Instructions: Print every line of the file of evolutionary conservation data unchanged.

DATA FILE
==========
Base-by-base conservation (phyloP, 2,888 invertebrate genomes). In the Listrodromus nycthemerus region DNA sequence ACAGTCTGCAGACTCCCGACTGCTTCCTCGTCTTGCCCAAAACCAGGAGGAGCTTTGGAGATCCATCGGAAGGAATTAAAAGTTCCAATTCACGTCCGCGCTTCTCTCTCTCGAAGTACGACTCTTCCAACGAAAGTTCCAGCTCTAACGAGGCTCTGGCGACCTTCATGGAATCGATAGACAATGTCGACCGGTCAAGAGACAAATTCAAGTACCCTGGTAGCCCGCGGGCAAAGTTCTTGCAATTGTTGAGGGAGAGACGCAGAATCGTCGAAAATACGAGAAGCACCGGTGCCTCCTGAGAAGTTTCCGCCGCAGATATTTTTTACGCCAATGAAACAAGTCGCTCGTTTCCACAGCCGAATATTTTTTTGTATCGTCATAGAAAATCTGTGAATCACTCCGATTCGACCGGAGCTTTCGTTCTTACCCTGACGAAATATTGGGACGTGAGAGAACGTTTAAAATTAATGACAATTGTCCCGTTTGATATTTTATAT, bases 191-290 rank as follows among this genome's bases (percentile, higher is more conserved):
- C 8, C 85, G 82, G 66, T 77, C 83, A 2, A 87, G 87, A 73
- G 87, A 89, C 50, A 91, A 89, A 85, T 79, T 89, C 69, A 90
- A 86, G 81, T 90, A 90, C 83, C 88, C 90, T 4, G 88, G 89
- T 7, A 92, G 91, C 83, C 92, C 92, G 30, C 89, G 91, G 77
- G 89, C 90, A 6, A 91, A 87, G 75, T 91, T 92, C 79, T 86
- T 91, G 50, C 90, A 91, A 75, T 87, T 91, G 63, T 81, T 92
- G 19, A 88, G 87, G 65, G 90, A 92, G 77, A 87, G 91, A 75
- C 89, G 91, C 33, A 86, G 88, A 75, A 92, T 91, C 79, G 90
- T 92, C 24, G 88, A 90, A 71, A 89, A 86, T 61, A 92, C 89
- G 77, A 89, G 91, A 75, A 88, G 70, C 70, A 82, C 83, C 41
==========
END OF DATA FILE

Base-by-base conservation (phyloP, 2,888 invertebrate genomes). In the Listrodromus nycthemerus region DNA sequence ACAGTCTGCAGACTCCCGACTGCTTCCTCGTCTTGCCCAAAACCAGGAGGAGCTTTGGAGATCCATCGGAAGGAATTAAAAGTTCCAATTCACGTCCGCGCTTCTCTCTCTCGAAGTACGACTCTTCCAACGAAAGTTCCAGCTCTAACGAGGCTCTGGCGACCTTCATGGAATCGATAGACAATGTCGACCGGTCAAGAGACAAATTCAAGTACCCTGGTAGCCCGCGGGCAAAGTTCTTGCAATTGTTGAGGGAGAGACGCAGAATCGTCGAAAATACGAGAAGCACCGGTGCCTCCTGAGAAGTTTCCGCCGCAGATATTTTTTACGCCAATGAAACAAGTCGCTCGTTTCCACAGCCGAATATTTTTTTGTATCGTCATAGAAAATCTGTGAATCACTCCGATTCGACCGGAGCTTTCGTTCTTACCCTGACGAAATATTGGGACGTGAGAGAACGTTTAAAATTAATGACAATTGTCCCGTTTGATATTTTATAT, bases 191-290 rank as follows among this genome's bases (percentile, higher is more conserved):
- C 8, C 85, G 82, G 66, T 77, C 83, A 2, A 87, G 87, A 73
- G 87, A 89, C 50, A 91, A 89, A 85, T 79, T 89, C 69, A 90
- A 86, G 81, T 90, A 90, C 83, C 88, C 90, T 4, G 88, G 89
- T 7, A 92, G 91, C 83, C 92, C 92, G 30, C 89, G 91, G 77
- G 89, C 90, A 6, A 91, A 87, G 75, T 91, T 92, C 79, T 86
- T 91, G 50, C 90, A 91, A 75, T 87, T 91, G 63, T 81, T 92
- G 19, A 88, G 87, G 65, G 90, A 92, G 77, A 87, G 91, A 75
- C 89, G 91, C 33, A 86, G 88, A 75, A 92, T 91, C 79, G 90
- T 92, C 24, G 88, A 90, A 71, A 89, A 86, T 61, A 92, C 89
- G 77, A 89, G 91, A 75, A 88, G 70, C 70, A 82, C 83, C 41